Victims to sue cruise liner over eruption
Family members and victims of the deadly volcanic eruption at New Zealand's White Island will pursue legal action against Royal Caribbean cruise line for alleged negligence, breach of contract, and breach of Australian consumer law.
In a Four Corners investigation, which will air on the ABC on Monday, it is understood that law firm Stacks Goudkamp has been hired by a group of passengers and family members to pursue legal action in Australia against the cruise operator.
The law suit comes after 21 people died while visiting the island when it erupted, 19 of which were passengers on board the Ovation of the Seas, which is owned by Royal Caribbean. A total of 38 Ovation of the Seas passengers had been on the island at the time of the incident.
While New Zealand have a no fault accident compensation scheme, meaning legal action cannot be pursued there, the passengers who are part of the legal action signed the cruise contract while in Australia.
Lawyer Rita Yousef told the investigation that the deadly eruption had a horrific impact on passengers and family members, but also that they were given no information about the dangers of visiting the island from the ship.
"People have lost loved ones. They had to witness them in hospital having been completely burnt, being completely unrecognisable from their horrific burns, and people are having to somehow pick up the pieces," she said.
"They were told in the brochure that all they needed to do if they were attending this tour was to wear enclosed shoes."
Following the eruption, many passengers from the cruise ship claimed they were not warned about the danger levels that had been recorded just weeks prior on the island.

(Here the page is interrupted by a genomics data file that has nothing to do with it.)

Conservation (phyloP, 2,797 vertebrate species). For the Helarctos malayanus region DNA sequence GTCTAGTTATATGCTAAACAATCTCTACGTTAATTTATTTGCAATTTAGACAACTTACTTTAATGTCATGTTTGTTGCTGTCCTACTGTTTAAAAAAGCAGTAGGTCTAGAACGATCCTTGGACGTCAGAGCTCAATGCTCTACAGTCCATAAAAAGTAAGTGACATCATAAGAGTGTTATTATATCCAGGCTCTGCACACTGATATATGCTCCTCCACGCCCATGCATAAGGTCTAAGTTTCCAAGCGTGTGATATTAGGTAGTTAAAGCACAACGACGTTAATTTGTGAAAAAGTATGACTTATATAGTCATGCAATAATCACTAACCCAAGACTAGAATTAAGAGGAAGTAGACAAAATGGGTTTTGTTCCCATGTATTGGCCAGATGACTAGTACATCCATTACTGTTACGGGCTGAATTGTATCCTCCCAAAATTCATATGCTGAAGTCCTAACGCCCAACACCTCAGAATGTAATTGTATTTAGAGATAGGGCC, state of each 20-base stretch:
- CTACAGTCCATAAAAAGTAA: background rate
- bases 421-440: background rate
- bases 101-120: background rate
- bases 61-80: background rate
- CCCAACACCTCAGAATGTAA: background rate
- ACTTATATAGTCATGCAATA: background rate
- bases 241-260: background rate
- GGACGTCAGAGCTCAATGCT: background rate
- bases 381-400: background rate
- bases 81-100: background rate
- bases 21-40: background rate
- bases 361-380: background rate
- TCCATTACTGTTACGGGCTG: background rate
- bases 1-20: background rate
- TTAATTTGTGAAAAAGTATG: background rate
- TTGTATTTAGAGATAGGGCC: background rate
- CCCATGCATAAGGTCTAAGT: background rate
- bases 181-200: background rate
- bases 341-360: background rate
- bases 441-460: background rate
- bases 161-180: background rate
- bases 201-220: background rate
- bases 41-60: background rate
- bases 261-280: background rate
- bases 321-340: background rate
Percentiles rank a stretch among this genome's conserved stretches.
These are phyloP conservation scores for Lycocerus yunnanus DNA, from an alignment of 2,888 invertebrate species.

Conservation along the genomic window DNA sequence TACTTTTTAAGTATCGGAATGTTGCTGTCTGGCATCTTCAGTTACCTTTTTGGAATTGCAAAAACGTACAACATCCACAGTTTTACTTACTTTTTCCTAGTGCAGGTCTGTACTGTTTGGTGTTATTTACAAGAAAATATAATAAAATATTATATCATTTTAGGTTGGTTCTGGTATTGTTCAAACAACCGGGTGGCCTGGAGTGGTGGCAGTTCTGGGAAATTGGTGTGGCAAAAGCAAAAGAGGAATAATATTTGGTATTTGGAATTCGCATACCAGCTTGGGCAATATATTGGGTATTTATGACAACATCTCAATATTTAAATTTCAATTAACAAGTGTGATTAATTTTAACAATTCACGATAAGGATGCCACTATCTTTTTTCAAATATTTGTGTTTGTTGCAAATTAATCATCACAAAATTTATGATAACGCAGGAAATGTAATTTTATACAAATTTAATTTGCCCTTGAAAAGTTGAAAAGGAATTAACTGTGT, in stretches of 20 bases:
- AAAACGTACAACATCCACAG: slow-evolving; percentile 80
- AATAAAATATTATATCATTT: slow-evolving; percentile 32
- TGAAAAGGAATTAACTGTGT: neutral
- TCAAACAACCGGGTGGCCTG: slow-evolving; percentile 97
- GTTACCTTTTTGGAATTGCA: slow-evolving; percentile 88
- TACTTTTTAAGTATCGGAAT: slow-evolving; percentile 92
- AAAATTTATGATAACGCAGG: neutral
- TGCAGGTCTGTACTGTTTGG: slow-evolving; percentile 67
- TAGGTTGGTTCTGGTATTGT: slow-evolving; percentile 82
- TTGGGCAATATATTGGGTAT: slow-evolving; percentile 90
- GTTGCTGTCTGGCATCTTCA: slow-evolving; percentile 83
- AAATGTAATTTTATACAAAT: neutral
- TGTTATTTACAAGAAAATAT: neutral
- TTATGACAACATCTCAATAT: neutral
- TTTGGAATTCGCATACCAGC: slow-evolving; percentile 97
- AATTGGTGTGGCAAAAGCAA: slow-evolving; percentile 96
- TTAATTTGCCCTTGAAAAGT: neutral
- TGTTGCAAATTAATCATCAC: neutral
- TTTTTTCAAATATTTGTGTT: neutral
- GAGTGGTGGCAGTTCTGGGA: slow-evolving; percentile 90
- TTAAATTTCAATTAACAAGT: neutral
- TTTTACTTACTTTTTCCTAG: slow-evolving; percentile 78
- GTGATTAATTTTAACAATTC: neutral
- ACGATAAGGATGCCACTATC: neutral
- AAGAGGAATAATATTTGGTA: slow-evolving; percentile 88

Before the eruption on December 9 last year, scientists had noted an increase in volcanic activity in the weeks leading up to the deadly event. The increased warning raised questions as to why visitors were allowed to tour the island regardless.
Venessa Lugo, who was a passenger on Ovation of the Seas, said the cruise provided information about the White Island day trip - but did not detail the raised danger level.
Speaking to The Daily Telegraph, the 24-year-old said the forms to visit the island simply asked about pre-existing medical conditions and that visitors would be provided with a gas mask because the tour included "strenuous activity".
"But it definitely didn't specify the possibility of (the volcano) going off," she said.
Ms Yousef told Four Corners that the lack of warning from Royal Caribbean shows the cruise line didn't provide passengers with correct information about the tour.
"At the very least, Royal Caribbean, which held itself out to be responsible for this tour, should have been monitoring this, and communicating with participants as to the risk, and giving them the choice, an informed choice to decide not to go because of this risk," she said.
"But what appears (to have) happened is that nobody (at Royal Caribbean) was monitoring or taking this level seriously."
Ms Yousef claims family members of those on board the Ovation of the Seas cruise ship were only told about the eruption hours later, and some claim they found out through news outlets rather than the cruise provider.
"There are accounts of people who were left in the dark for many hours while their loved ones were in hospital," Ms Yousef said.
"People are having to somehow pick up the pieces in terms of figuring out how to live their lives without, for example, a main breadwinner who's now gone."
News.com.au has contacted Royal Caribbean for comment.
Four Corners will air at 8.30pm on Monday on ABC TV or live stream on the Four Corners Facebook page.